May 26, 2008
The Paradox Of “Risk-Free”
By Michael D. Shaw
This holiday weekend, the plans of many Americans were disrupted by record-high gasoline prices. Not surprisingly, hordes of politicians took advantage of a golden opportunity for publicity, and grilled oil company executives—knowing full well that they have little to do with setting crude oil prices. But if you get past the usual rhetoric, something new seems to be emerging: More folks are questioning the wisdom of a host of government policies affecting energy and the environment.
At the core of this inquisitive attitude is the notion that attempting to create a risk-free society poses its own set of risks, and some of these are worse than the very ones supposedly being eliminated. Or, put more concisely: there’s plenty of risk in trying to go “risk-free.”
While it might not actually be possible for the United States to be completely self-sufficient in energy, surely the over-regulation that has severely curtailed offshore oil drilling, and has prevented a new refinery being built here since 1976 has hardly helped. Once again, those most hurt by these policies are the poorest among us—those the Government tells us they care the most about.
The risks of going risk-free usually manifest themselves as one or more so-called “unintended consequences,” the latest versions being how using corn for fuel caused food shortages, and how environmental restrictions on Corps of Engineers’ plans for New Orleans definitely exacerbated the effects of Hurricane Katrina. However, “unintended consequences” is little more than verbal cosmetics painted on disastrously conceived policy.
What would the reaction be to a drunk driver claiming that killing a family of four in a catastrophic accident was an “unintended consequence” of him celebrating too much at the local tavern? What should the reaction be to millions of African deaths caused by the banning of DDT? In the latter case, the only reaction can be to bring back the chemical, and, in fact, that is happening.
Many examples of the negative consequences of regulatory actions could be cited, including a particular case that occurred in California a few years ago. Ethylene oxide (EtO), a vital chemical used as a sterilant in health care and other applications, is one compound the regulators love to hate, and it has been regulated beyond all reason—well past anything that could be justified scientifically. It is one of very few chemicals that has both toxic and explosive properties, that could emerge in a typical workplace, under upset conditions. Of course, with proper handling it is quite safe.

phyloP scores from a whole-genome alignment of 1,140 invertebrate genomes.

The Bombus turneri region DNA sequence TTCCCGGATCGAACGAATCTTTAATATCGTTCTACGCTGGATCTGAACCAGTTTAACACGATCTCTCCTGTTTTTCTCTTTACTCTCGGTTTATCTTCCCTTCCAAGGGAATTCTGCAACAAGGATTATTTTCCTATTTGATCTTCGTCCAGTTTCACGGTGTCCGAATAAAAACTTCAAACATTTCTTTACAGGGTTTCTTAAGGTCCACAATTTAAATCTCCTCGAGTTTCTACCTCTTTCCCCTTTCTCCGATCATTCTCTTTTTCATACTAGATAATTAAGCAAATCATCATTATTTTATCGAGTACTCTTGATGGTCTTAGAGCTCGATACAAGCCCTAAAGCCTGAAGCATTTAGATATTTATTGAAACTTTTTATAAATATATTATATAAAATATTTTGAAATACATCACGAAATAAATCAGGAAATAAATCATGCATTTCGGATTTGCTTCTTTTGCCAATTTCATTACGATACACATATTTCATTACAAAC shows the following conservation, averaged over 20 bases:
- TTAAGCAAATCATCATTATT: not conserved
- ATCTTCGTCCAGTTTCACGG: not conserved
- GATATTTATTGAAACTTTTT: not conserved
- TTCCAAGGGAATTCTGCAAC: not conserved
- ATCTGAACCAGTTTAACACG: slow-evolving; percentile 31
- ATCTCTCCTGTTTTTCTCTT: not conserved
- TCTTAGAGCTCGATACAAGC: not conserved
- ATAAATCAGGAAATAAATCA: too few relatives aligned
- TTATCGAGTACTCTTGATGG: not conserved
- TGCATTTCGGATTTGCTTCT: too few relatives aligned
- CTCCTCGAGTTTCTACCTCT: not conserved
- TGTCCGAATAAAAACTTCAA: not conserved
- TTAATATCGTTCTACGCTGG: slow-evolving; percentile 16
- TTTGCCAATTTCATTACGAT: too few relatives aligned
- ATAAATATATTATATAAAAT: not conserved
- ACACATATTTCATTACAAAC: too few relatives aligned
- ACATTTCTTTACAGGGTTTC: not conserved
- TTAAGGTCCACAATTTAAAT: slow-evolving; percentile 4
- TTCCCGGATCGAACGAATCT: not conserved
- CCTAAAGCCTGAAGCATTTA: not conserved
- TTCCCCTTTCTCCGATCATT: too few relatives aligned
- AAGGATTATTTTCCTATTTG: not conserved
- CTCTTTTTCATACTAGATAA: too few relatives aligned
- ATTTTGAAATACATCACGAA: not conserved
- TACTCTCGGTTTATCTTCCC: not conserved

California regulations provide for very stringent limits on how much EtO can be exhausted to the air, such that a particular type of device must be used to treat any effluent. Unfortunately, this device contains an open flame. Yes, an open flame device is used with an explosive compound.
Certainly, under normal operation, the amount of EtO reaching the flame is below explosive levels. The problem is that when things go wrong, anything less than fail-safe is extremely imprudent. Because of very foolish actions by plant operators, which manually overrode a safety interlock, an explosive level of EtO did reach the flame, and a large explosion occurred. Owing to nothing more than sheer dumb luck, no one was killed.
Please note that the effluent treatment required by California provides only marginally better EtO removal than devices used in all other states, and absent the device, the incident would not have occurred. Was it really worth it? At the time, the whole affair seemed like a case of regulatory malfeasance, but I was to find out that no such thing exists, thanks to the landmark Supreme Court case of Dalehite v. United States, 346 U.S. 15 (1953).
This was the test case stemming from an April, 1947 incident, referred to as the Texas City disaster, considered the worst industrial accident in American history. A massive explosion of ammonium nitrate fertilizer—destined for relief efforts in Europe—caused 581 deaths, along with more than 5,000 injuries, and property damage leaving dozens of businesses in ruins, and 2,000 people homeless.
Since the entire operation was run by the Federal government, and the Feds had written all the specifications on how to handle the material, there was no argument on who was to blame. Many of the resulting lawsuits were combined into the Dalehite case, under the Federal Tort Claims Act (FTCA). Elizabeth Dalehite was the widow of Henry Dalehite, a tugboat captain killed in the explosion. In April, 1950 the district court found the US liable for a long list of negligent acts involving well over 100 agencies and their representatives.
Elizabeth was warned, though, that the Government might appeal, and the Supreme Court upheld the appeals court in reversing the lower court decision. In other words, the plaintiffs lost.
Under a rather novel theory, the Court would essentially negate the Tort Claims act with the astonishing finding that affirmed that the Feds are not liable for “negligent planning decisions” which were properly delegated to various departments and agencies. Under this reading, the FTCA exempts “failure to exercise or perform a discretionary function or duty,” and all the negligent acts in the case were discretionary in nature. Quite convenient, don’t you think?
The dissenting justices noted that a private individual would have been held to higher standards here than the Government. In 1955, Congress would eventually provide some compensation to the survivors, but most agreed that it was too little too late.
Thus, with the regulators immunized against the consequences of their actions—intended or otherwise—the public must be much more proactive. That means contacting their representatives before questionable policy plans become law.